One thing I am still reflecting upon - is distinguishing between being able to have an overview of the route to selfhood and having a ‘big picture’ – holistic - perspective of ones situation (p.42). This concern resurfaced in the risk of being overwhelmed by the ‘big picture’ (p.45) and here am I wondering about the therapeutic uses of the big picture – as a summariser - ready reckoner for health, social care and recovery. 

As a champion for Hodges’ model I can also identify with the call for a flexible balance between the two poles of self and others and the call to reflect carefully. Action as harmony of action (p.54) amid the frequent chaos of our lives and health care systems is a very helpful definition. If you seek another perspective on self-efficacy there's a lead here. I was struck by the first case study about Craig and his initial wish for self-admission to hospital. I smiled somewhat ruefully at this, considering the changes in the number of NHS beds (-1700 HSJ) even in the brief years since Lynch’s book was written and published in 2011. This stresses the need for self-care and supports the advent of the 'recovery' movement in mental health. 

My previous note regards the literacy level of readers, is obviously a factor as users are encouraged to reflect upon each selfhood component and also write a diary/journal. The spatial definitions of selfhood also engaged me, given my preoccupation with cognitive spaces. This discussion of physical space, self, personal space and self-centredness and the notion of polluted environment in the context of emotions and feelings prompted much reflection.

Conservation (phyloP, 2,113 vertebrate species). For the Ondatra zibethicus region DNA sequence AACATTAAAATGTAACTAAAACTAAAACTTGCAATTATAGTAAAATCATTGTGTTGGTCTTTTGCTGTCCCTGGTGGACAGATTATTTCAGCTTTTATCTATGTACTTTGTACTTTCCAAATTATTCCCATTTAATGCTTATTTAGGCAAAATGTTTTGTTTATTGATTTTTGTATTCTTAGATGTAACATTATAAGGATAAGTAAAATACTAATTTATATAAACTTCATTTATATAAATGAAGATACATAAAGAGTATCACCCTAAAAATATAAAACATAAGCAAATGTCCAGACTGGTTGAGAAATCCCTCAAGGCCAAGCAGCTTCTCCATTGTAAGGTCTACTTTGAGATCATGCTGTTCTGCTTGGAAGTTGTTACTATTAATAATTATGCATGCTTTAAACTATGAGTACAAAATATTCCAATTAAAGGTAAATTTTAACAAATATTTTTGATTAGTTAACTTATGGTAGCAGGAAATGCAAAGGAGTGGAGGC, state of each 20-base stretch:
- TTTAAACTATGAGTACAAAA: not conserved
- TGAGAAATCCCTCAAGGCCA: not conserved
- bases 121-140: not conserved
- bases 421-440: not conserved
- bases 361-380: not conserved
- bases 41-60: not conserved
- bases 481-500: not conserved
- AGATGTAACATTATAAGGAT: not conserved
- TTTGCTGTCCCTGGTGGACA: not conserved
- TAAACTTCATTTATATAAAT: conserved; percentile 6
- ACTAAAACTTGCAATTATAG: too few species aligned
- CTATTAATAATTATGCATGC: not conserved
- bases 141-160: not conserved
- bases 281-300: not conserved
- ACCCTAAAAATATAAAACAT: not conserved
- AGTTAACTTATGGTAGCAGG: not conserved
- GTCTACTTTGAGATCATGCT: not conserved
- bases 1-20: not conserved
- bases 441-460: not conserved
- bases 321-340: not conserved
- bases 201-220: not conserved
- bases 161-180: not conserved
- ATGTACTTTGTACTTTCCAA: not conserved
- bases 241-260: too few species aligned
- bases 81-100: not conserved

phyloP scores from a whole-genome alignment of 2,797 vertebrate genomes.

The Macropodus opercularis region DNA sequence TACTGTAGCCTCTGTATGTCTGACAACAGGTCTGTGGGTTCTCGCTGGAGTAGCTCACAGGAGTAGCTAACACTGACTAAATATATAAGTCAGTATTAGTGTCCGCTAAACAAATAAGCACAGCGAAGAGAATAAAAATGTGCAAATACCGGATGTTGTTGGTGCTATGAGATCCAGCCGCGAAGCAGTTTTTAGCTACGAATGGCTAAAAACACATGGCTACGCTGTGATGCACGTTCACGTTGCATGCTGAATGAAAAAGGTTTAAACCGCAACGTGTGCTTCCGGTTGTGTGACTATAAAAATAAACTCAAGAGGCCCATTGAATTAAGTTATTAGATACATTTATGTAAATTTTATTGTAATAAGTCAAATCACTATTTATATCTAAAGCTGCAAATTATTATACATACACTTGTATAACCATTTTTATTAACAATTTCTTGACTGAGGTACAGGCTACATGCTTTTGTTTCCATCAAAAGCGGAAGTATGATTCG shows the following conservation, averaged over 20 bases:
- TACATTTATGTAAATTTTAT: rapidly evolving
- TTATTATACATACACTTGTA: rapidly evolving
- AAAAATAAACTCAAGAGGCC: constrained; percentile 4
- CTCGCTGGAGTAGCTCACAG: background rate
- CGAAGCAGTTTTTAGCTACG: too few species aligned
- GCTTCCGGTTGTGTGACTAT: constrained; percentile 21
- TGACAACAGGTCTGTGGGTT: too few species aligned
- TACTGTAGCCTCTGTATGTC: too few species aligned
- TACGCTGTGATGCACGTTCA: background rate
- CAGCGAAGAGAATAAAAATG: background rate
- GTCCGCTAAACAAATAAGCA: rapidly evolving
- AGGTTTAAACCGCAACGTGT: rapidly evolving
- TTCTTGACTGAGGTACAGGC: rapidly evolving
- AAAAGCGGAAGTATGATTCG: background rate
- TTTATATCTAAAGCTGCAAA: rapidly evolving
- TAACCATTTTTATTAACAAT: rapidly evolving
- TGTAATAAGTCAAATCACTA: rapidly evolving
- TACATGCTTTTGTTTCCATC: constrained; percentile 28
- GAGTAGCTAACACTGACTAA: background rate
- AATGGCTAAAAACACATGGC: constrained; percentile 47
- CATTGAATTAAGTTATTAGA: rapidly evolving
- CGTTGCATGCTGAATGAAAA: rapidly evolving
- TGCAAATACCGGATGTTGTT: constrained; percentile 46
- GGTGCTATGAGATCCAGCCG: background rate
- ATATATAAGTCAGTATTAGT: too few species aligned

At the end the reader is invited to read through the text again. I can see how a second pass and one that uses the book as a self-help manual could pay dividends. The self-help quality of the book is clear as after each attribute is described several actions are outlined. There are affirmations for the reader to utilise that are also listed in an appendix. The case histories should assist readers, who seeking to improve or recover their level of selfhood, may identify with at least one of several. The thought about repetition is not surprising as this is self-soup so to speak. There are just short of sixty instances of self-'  ' in the very helpful index.

Ultimately, this is not so much a statement about the book but perhaps the mental health challenge that faces the self in dealing with the other and the world at large. Overall the books 281 pages reveal the rich complexity of a vital concept and contributor to mental health and wellbeing. This is a very practical book which is to say it is an excellent self-help book.

Lynch, T. (2011) SELFHOOD, Limerick, Mental Health Publishing.